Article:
Downhill but steep
The Box Camp Trail provides a "ponderosa to saguaro" hike in the Santa Catalina Mountains that will take the hiker through every life zone of the Sonoran Desert. Created in 1897, it was once the most popular pack route into the high country for an escape from the summer heat in the Tucson basin.
Because of its steep and rocky terrain, the Box Camp Trail is most often hiked downhill, beginning at the trailhead (8,050 feet) next to the Catalina Highway. The first two miles of the trail are by far the most pleasant of the entire hike; a gentle descent combined with thick, shady forest and a carpet of pine needles under your feet offer the perfect relief from Tucson's typically hot and dry climate. Some bear sign may be seen in the area, as well as the occasional squirrel. At times, the trail follows (and sometimes crosses) a drainage leading down into Sabino Canyon, which, in the rainy seasons, may contain water.
The forest eventually thins out and transitions to oak woodland, at which point the terrain becomes steeper and follows a ridge. This section, because it is much more open and exposed than the high forest, provides incredible views of the Tucson area and the front range of the Santa Catalinas. One particularly interesting part of this section wanders through an area that was torched by wildfire in the summer of 1997, where some of the charred vegetation remains. There is also a clearing at the end of the ridge that appears to have been cleared for a helicopter landing, which makes for a great lunch spot. After the clearing, the trail begins to drop sharply toward Sabino Basin, and thus, the real hike has begun.
Slightly less than five miles from the trailhead, Apache Spring appears. This spring usually has some amount of water flowing through it, but don't count on it as a water source. The vegetation has now changed to juniper and occasional oak, with some cacti thrown in for variation.
The remaining 2.3 miles down to Sabino Basin traverse through saguaro and dry grassland. The last half mile may be difficult to follow; if you get lost, just bushwhack down to the basin, which is a large area filled with oak trees and bushes next to a creek bed. The basin is shady and cool, giving the hiker a wonderful rest spot.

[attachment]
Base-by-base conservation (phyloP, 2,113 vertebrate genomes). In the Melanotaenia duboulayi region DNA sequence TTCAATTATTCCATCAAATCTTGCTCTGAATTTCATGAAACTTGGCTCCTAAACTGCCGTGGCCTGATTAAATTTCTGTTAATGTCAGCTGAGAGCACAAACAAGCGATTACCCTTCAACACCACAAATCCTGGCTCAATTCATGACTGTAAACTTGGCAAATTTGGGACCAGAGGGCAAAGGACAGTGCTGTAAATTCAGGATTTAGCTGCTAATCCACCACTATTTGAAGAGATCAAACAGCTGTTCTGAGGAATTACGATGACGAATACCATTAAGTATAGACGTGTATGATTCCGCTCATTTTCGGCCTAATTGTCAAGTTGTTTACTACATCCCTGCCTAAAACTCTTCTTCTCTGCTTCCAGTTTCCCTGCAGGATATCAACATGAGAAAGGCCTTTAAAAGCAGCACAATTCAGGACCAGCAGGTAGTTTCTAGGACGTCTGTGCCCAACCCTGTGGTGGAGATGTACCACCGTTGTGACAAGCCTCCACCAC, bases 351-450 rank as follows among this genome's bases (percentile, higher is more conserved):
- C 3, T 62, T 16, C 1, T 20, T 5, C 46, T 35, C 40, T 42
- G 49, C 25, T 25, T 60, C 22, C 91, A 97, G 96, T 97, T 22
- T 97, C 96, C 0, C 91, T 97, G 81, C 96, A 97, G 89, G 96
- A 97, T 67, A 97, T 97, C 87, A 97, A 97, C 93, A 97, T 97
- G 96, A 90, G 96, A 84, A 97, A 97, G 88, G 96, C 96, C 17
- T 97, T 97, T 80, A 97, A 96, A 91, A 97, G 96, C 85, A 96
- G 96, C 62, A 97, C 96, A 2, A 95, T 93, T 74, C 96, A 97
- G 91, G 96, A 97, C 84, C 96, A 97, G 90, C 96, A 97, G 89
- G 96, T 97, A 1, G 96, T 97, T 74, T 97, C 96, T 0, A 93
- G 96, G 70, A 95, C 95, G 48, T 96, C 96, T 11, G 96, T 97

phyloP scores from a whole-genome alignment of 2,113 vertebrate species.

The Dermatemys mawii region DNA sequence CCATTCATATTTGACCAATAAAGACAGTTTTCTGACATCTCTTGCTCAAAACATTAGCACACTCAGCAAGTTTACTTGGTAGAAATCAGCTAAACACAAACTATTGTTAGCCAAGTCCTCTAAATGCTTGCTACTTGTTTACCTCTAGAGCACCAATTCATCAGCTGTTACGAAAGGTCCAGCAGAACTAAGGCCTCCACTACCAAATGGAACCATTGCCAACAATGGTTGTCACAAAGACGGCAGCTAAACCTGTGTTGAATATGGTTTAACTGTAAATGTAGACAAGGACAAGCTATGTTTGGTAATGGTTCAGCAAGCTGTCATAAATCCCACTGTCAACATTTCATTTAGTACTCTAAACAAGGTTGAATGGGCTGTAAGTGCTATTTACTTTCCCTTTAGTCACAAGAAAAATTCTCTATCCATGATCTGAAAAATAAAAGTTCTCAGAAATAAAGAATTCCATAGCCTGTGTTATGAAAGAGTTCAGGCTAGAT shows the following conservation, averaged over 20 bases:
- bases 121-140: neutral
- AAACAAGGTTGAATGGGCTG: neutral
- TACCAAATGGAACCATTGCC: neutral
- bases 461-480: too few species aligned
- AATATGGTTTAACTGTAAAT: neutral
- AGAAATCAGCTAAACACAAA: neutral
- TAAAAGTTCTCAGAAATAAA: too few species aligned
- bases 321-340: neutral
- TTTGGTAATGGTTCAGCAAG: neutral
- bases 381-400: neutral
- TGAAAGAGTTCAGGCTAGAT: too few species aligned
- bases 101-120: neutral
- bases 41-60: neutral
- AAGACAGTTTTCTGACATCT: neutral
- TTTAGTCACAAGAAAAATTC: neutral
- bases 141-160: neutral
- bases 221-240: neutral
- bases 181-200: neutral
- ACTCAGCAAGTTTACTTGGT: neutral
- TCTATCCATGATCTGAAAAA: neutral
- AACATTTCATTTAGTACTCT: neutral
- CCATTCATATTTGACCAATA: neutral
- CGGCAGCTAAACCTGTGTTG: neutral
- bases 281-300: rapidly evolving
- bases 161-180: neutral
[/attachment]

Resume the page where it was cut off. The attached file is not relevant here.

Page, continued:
From Sabino Basin, you have a few options. After crossing the creek bed, the Box Camp Trail comes to an end, and intersects with three different trails: The West Fork Trail, which will take you to Hutch's Pool; The East Fork Trail, which connects with the Palisade Trail in less than a mile; and Sabino Canyon Trail #23, which will lead you back to the end of the Sabino Canyon Recreation Area. From there, you can walk down the road for 4 miles back to the visitor's center, or ride the tram back for a fee.
Overall, the Box Camp Trail is an exciting downhill hike that takes the better part of a day. Expect to spend about 3-4 hours hiking down to Sabino Basin (7.1 miles), and another 1 to 1 1/2 hours if you hike back to the Sabino Canyon Recreation Area (9.6 miles).
Check out the Official Route and Triplogs.
This is a more difficult hike. It would be unwise to attempt this without prior experience hiking.
Coronado FS Details
Box Camp Trail provides some of the most dramatic views of any trail in the Santa Catalinas. It also challenges the wilderness traveler with some of the steepest and rockiest. As you might expect, the most rugged sections also offer the best views. This trail extends between the Catalina Highway in the vicinity of Spencer Campground and the East Fork Trail in the Sabino Basin. During the summer, most people hike this trail from the top down. During the winter, use increases on the lower end of the trail.
Starting from the top, the trail follows a course through magnificent stands of large ponderosa pines. If you would like to take an interesting side trip, Box Spring Trail #224A leads 0.9 mile to a perennial spring.
Below the turnoff to the spring this trail begins its steep descent into Sabino Basin. This section is steep and brushy. In some places it can be hard to find. It is maintained infrequently, so if you do come, expect to work hard for the vistas that you will find here. They include views of Sabino Basin, Palisade Canyon and the sprawling city of Tucson in the distance. And in the Fall, aspen leaves splash the mountain slopes with gold.
Before the Catalina Highway was constructed, this trail was the quickest access route to the Soldier Camp high on the mountain's pine-clad slopes.
Forest to desert diversity
This hike is listed as One-Way.
When hiking several trails on a single "hike", log it with a generic name that describes the hike. Then link the trails traveled, check out the example.